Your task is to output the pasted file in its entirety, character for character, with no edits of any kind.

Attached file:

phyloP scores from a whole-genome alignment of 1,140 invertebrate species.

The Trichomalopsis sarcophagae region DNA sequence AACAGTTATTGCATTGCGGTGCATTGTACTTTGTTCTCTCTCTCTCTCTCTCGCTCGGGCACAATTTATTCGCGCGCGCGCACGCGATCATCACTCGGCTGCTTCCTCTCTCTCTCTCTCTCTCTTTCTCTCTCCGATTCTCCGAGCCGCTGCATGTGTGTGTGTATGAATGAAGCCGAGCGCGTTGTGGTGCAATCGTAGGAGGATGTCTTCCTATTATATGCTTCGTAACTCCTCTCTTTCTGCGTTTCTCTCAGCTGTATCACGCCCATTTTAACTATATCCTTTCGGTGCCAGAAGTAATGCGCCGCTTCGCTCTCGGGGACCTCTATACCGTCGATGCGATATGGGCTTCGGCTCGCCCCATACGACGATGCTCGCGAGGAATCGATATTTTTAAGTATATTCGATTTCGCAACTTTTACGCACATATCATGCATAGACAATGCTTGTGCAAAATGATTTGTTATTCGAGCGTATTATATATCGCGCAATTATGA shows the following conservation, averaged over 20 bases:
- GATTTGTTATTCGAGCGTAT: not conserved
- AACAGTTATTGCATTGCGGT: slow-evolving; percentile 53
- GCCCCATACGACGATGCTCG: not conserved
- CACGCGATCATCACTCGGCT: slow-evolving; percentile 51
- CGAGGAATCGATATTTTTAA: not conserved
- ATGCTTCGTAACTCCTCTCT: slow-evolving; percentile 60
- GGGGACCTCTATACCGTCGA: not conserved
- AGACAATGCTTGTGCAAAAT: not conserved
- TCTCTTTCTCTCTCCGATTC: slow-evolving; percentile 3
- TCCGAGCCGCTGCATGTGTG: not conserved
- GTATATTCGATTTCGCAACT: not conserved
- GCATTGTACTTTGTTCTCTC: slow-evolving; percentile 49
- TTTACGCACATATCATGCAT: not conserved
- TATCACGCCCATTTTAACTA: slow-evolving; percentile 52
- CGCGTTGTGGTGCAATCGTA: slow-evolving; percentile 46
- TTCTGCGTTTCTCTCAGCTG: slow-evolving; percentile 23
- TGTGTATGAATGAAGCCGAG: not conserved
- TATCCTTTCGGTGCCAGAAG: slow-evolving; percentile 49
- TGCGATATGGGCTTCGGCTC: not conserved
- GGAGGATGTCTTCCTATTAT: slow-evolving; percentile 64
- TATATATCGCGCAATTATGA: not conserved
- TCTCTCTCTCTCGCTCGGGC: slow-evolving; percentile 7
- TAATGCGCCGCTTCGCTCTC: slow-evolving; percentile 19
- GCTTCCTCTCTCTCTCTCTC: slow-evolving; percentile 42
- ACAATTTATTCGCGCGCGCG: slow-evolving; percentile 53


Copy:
phyloP scores from a whole-genome alignment of 1,140 invertebrate species.

The Trichomalopsis sarcophagae region DNA sequence AACAGTTATTGCATTGCGGTGCATTGTACTTTGTTCTCTCTCTCTCTCTCTCGCTCGGGCACAATTTATTCGCGCGCGCGCACGCGATCATCACTCGGCTGCTTCCTCTCTCTCTCTCTCTCTCTTTCTCTCTCCGATTCTCCGAGCCGCTGCATGTGTGTGTGTATGAATGAAGCCGAGCGCGTTGTGGTGCAATCGTAGGAGGATGTCTTCCTATTATATGCTTCGTAACTCCTCTCTTTCTGCGTTTCTCTCAGCTGTATCACGCCCATTTTAACTATATCCTTTCGGTGCCAGAAGTAATGCGCCGCTTCGCTCTCGGGGACCTCTATACCGTCGATGCGATATGGGCTTCGGCTCGCCCCATACGACGATGCTCGCGAGGAATCGATATTTTTAAGTATATTCGATTTCGCAACTTTTACGCACATATCATGCATAGACAATGCTTGTGCAAAATGATTTGTTATTCGAGCGTATTATATATCGCGCAATTATGA shows the following conservation, averaged over 20 bases:
- GATTTGTTATTCGAGCGTAT: not conserved
- AACAGTTATTGCATTGCGGT: slow-evolving; percentile 53
- GCCCCATACGACGATGCTCG: not conserved
- CACGCGATCATCACTCGGCT: slow-evolving; percentile 51
- CGAGGAATCGATATTTTTAA: not conserved
- ATGCTTCGTAACTCCTCTCT: slow-evolving; percentile 60
- GGGGACCTCTATACCGTCGA: not conserved
- AGACAATGCTTGTGCAAAAT: not conserved
- TCTCTTTCTCTCTCCGATTC: slow-evolving; percentile 3
- TCCGAGCCGCTGCATGTGTG: not conserved
- GTATATTCGATTTCGCAACT: not conserved
- GCATTGTACTTTGTTCTCTC: slow-evolving; percentile 49
- TTTACGCACATATCATGCAT: not conserved
- TATCACGCCCATTTTAACTA: slow-evolving; percentile 52
- CGCGTTGTGGTGCAATCGTA: slow-evolving; percentile 46
- TTCTGCGTTTCTCTCAGCTG: slow-evolving; percentile 23
- TGTGTATGAATGAAGCCGAG: not conserved
- TATCCTTTCGGTGCCAGAAG: slow-evolving; percentile 49
- TGCGATATGGGCTTCGGCTC: not conserved
- GGAGGATGTCTTCCTATTAT: slow-evolving; percentile 64
- TATATATCGCGCAATTATGA: not conserved
- TCTCTCTCTCTCGCTCGGGC: slow-evolving; percentile 7
- TAATGCGCCGCTTCGCTCTC: slow-evolving; percentile 19
- GCTTCCTCTCTCTCTCTCTC: slow-evolving; percentile 42
- ACAATTTATTCGCGCGCGCG: slow-evolving; percentile 53